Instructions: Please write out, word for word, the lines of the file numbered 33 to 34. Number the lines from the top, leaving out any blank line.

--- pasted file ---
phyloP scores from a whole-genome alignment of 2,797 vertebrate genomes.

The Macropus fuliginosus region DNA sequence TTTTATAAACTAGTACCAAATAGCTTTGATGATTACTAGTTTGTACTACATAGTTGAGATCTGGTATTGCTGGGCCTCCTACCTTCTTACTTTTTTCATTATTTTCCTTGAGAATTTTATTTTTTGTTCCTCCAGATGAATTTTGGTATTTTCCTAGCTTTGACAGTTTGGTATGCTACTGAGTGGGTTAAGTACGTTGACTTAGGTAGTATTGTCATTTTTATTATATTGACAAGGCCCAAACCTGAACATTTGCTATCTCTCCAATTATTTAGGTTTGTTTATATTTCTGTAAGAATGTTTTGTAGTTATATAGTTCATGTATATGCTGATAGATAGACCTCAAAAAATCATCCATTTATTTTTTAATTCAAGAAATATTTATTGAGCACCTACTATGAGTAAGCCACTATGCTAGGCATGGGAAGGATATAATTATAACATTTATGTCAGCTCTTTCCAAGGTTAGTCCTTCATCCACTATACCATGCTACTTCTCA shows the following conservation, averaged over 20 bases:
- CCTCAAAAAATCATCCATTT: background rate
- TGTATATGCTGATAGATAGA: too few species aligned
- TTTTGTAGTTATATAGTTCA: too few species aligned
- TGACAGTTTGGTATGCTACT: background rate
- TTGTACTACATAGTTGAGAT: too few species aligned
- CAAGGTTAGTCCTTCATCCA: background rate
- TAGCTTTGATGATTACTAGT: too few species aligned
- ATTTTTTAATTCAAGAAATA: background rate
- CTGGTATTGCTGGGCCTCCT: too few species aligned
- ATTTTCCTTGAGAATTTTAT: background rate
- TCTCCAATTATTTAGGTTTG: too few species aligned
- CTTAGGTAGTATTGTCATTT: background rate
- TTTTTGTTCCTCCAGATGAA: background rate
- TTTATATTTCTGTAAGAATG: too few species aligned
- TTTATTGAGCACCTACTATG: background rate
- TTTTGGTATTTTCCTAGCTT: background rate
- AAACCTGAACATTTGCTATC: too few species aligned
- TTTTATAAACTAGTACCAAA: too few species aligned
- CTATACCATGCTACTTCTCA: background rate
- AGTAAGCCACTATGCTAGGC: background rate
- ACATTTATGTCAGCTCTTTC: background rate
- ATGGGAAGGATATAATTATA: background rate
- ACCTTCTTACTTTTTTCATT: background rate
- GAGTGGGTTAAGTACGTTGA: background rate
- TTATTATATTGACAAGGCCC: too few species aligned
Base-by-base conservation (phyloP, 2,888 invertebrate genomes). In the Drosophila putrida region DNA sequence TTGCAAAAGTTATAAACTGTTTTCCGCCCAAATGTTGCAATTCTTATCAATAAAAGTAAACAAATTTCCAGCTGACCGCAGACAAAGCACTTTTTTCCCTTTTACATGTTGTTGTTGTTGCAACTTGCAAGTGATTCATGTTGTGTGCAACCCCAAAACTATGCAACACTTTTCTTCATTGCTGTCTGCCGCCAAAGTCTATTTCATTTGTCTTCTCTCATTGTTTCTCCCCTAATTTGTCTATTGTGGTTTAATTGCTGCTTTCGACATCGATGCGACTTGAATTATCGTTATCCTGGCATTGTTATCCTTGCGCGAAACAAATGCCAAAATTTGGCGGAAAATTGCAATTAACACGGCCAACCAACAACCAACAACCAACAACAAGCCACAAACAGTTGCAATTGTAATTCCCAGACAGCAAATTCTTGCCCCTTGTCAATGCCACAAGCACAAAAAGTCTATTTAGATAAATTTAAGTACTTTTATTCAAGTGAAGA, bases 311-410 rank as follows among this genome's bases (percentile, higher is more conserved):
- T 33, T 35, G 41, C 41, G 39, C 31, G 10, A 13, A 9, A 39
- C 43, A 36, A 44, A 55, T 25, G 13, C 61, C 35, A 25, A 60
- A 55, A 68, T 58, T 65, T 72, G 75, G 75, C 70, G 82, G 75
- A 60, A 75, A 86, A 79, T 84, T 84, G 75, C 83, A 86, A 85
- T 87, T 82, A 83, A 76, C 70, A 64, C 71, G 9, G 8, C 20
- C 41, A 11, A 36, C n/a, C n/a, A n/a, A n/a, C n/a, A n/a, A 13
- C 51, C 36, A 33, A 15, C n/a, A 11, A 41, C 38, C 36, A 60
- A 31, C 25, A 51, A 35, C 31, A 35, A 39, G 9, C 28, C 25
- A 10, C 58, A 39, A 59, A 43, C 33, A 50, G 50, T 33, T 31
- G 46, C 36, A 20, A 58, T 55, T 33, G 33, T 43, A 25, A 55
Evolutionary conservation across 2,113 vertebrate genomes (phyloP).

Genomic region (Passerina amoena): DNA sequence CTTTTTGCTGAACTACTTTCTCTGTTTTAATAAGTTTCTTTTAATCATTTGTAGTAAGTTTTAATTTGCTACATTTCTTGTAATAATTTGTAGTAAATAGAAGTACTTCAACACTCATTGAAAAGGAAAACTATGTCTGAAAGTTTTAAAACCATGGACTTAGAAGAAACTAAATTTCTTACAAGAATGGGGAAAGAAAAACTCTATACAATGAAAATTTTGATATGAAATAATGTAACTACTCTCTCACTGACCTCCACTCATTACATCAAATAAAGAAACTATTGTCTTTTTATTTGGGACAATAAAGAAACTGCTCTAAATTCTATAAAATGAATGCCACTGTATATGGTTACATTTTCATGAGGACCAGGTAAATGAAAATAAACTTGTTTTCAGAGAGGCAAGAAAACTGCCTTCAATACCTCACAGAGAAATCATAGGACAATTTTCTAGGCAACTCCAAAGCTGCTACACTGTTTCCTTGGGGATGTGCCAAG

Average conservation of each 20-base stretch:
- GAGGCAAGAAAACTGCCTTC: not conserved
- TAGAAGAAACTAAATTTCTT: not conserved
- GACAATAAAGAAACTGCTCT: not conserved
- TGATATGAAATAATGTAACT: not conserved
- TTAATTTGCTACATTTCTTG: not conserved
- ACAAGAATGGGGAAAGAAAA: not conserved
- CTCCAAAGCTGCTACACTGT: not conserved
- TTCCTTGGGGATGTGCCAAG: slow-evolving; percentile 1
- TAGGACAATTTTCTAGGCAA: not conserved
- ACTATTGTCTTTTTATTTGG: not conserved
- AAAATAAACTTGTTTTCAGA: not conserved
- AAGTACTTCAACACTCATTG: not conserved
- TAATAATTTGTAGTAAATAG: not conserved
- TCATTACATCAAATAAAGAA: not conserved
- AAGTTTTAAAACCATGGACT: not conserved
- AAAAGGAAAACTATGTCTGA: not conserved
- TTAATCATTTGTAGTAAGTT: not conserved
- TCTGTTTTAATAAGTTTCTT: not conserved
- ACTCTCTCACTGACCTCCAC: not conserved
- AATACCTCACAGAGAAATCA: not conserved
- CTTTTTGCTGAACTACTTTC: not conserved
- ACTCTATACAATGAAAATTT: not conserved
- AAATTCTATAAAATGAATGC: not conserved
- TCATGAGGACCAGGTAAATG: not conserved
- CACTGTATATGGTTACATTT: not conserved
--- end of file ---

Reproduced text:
- T 87, T 82, A 83, A 76, C 70, A 64, C 71, G 9, G 8, C 20
- C 41, A 11, A 36, C n/a, C n/a, A n/a, A n/a, C n/a, A n/a, A 13